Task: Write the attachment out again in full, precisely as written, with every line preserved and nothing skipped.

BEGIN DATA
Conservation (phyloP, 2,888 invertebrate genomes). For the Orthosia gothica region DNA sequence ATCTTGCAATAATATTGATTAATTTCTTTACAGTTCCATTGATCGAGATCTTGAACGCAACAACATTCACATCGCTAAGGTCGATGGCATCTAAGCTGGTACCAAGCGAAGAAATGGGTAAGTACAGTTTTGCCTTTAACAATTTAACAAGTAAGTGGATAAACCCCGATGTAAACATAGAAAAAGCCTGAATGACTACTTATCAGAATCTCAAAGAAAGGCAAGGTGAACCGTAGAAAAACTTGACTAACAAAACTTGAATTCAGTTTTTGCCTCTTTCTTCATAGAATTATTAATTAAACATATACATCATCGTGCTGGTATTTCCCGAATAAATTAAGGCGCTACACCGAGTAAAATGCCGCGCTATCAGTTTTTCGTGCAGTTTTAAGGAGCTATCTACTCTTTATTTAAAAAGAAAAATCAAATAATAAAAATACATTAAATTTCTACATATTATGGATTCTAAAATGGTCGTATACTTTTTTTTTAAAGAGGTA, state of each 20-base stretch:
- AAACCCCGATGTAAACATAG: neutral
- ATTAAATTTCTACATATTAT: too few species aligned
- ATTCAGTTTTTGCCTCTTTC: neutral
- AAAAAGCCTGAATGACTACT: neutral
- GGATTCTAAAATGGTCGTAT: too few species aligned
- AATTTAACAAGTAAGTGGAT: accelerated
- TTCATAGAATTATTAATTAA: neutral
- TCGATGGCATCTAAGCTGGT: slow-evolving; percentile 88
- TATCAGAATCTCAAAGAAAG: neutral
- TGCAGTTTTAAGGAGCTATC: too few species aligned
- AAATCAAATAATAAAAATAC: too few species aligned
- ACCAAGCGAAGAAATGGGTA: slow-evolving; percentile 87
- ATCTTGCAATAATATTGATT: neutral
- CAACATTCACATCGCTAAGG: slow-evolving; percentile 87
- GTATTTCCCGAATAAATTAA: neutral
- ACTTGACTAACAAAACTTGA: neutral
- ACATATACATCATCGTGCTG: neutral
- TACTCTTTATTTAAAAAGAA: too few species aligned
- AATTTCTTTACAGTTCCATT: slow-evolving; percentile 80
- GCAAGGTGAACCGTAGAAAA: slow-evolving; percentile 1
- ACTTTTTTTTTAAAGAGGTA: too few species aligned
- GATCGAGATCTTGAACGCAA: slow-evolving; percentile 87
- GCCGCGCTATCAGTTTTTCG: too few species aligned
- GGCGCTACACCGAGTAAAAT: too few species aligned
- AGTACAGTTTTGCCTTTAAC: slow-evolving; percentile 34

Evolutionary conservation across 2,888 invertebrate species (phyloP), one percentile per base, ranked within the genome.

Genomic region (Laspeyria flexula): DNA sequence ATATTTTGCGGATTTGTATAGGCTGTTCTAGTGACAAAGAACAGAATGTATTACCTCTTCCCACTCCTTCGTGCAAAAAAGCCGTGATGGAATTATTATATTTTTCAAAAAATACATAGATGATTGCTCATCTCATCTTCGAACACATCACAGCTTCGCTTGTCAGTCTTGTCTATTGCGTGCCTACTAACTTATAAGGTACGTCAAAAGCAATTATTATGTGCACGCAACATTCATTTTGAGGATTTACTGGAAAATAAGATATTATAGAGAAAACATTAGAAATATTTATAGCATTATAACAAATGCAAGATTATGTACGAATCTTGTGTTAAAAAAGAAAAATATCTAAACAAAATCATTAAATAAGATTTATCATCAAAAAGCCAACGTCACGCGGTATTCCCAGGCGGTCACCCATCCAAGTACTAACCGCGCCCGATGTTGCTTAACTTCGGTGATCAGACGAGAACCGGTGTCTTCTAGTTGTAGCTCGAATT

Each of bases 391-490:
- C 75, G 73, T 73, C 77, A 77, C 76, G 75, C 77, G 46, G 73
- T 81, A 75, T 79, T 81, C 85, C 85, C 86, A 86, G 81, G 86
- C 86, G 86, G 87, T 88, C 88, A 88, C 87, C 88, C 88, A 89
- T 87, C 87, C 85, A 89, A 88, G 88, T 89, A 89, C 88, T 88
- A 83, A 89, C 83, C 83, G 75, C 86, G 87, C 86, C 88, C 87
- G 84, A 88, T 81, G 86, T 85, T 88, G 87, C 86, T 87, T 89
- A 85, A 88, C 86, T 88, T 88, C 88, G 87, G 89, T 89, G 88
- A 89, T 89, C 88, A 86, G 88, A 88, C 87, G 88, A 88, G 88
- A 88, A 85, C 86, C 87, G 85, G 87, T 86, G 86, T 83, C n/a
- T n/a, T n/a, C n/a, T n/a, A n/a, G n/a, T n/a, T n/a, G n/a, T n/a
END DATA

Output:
Conservation (phyloP, 2,888 invertebrate genomes). For the Orthosia gothica region DNA sequence ATCTTGCAATAATATTGATTAATTTCTTTACAGTTCCATTGATCGAGATCTTGAACGCAACAACATTCACATCGCTAAGGTCGATGGCATCTAAGCTGGTACCAAGCGAAGAAATGGGTAAGTACAGTTTTGCCTTTAACAATTTAACAAGTAAGTGGATAAACCCCGATGTAAACATAGAAAAAGCCTGAATGACTACTTATCAGAATCTCAAAGAAAGGCAAGGTGAACCGTAGAAAAACTTGACTAACAAAACTTGAATTCAGTTTTTGCCTCTTTCTTCATAGAATTATTAATTAAACATATACATCATCGTGCTGGTATTTCCCGAATAAATTAAGGCGCTACACCGAGTAAAATGCCGCGCTATCAGTTTTTCGTGCAGTTTTAAGGAGCTATCTACTCTTTATTTAAAAAGAAAAATCAAATAATAAAAATACATTAAATTTCTACATATTATGGATTCTAAAATGGTCGTATACTTTTTTTTTAAAGAGGTA, state of each 20-base stretch:
- AAACCCCGATGTAAACATAG: neutral
- ATTAAATTTCTACATATTAT: too few species aligned
- ATTCAGTTTTTGCCTCTTTC: neutral
- AAAAAGCCTGAATGACTACT: neutral
- GGATTCTAAAATGGTCGTAT: too few species aligned
- AATTTAACAAGTAAGTGGAT: accelerated
- TTCATAGAATTATTAATTAA: neutral
- TCGATGGCATCTAAGCTGGT: slow-evolving; percentile 88
- TATCAGAATCTCAAAGAAAG: neutral
- TGCAGTTTTAAGGAGCTATC: too few species aligned
- AAATCAAATAATAAAAATAC: too few species aligned
- ACCAAGCGAAGAAATGGGTA: slow-evolving; percentile 87
- ATCTTGCAATAATATTGATT: neutral
- CAACATTCACATCGCTAAGG: slow-evolving; percentile 87
- GTATTTCCCGAATAAATTAA: neutral
- ACTTGACTAACAAAACTTGA: neutral
- ACATATACATCATCGTGCTG: neutral
- TACTCTTTATTTAAAAAGAA: too few species aligned
- AATTTCTTTACAGTTCCATT: slow-evolving; percentile 80
- GCAAGGTGAACCGTAGAAAA: slow-evolving; percentile 1
- ACTTTTTTTTTAAAGAGGTA: too few species aligned
- GATCGAGATCTTGAACGCAA: slow-evolving; percentile 87
- GCCGCGCTATCAGTTTTTCG: too few species aligned
- GGCGCTACACCGAGTAAAAT: too few species aligned
- AGTACAGTTTTGCCTTTAAC: slow-evolving; percentile 34

Evolutionary conservation across 2,888 invertebrate species (phyloP), one percentile per base, ranked within the genome.

Genomic region (Laspeyria flexula): DNA sequence ATATTTTGCGGATTTGTATAGGCTGTTCTAGTGACAAAGAACAGAATGTATTACCTCTTCCCACTCCTTCGTGCAAAAAAGCCGTGATGGAATTATTATATTTTTCAAAAAATACATAGATGATTGCTCATCTCATCTTCGAACACATCACAGCTTCGCTTGTCAGTCTTGTCTATTGCGTGCCTACTAACTTATAAGGTACGTCAAAAGCAATTATTATGTGCACGCAACATTCATTTTGAGGATTTACTGGAAAATAAGATATTATAGAGAAAACATTAGAAATATTTATAGCATTATAACAAATGCAAGATTATGTACGAATCTTGTGTTAAAAAAGAAAAATATCTAAACAAAATCATTAAATAAGATTTATCATCAAAAAGCCAACGTCACGCGGTATTCCCAGGCGGTCACCCATCCAAGTACTAACCGCGCCCGATGTTGCTTAACTTCGGTGATCAGACGAGAACCGGTGTCTTCTAGTTGTAGCTCGAATT

Each of bases 391-490:
- C 75, G 73, T 73, C 77, A 77, C 76, G 75, C 77, G 46, G 73
- T 81, A 75, T 79, T 81, C 85, C 85, C 86, A 86, G 81, G 86
- C 86, G 86, G 87, T 88, C 88, A 88, C 87, C 88, C 88, A 89
- T 87, C 87, C 85, A 89, A 88, G 88, T 89, A 89, C 88, T 88
- A 83, A 89, C 83, C 83, G 75, C 86, G 87, C 86, C 88, C 87
- G 84, A 88, T 81, G 86, T 85, T 88, G 87, C 86, T 87, T 89
- A 85, A 88, C 86, T 88, T 88, C 88, G 87, G 89, T 89, G 88
- A 89, T 89, C 88, A 86, G 88, A 88, C 87, G 88, A 88, G 88
- A 88, A 85, C 86, C 87, G 85, G 87, T 86, G 86, T 83, C n/a
- T n/a, T n/a, C n/a, T n/a, A n/a, G n/a, T n/a, T n/a, G n/a, T n/a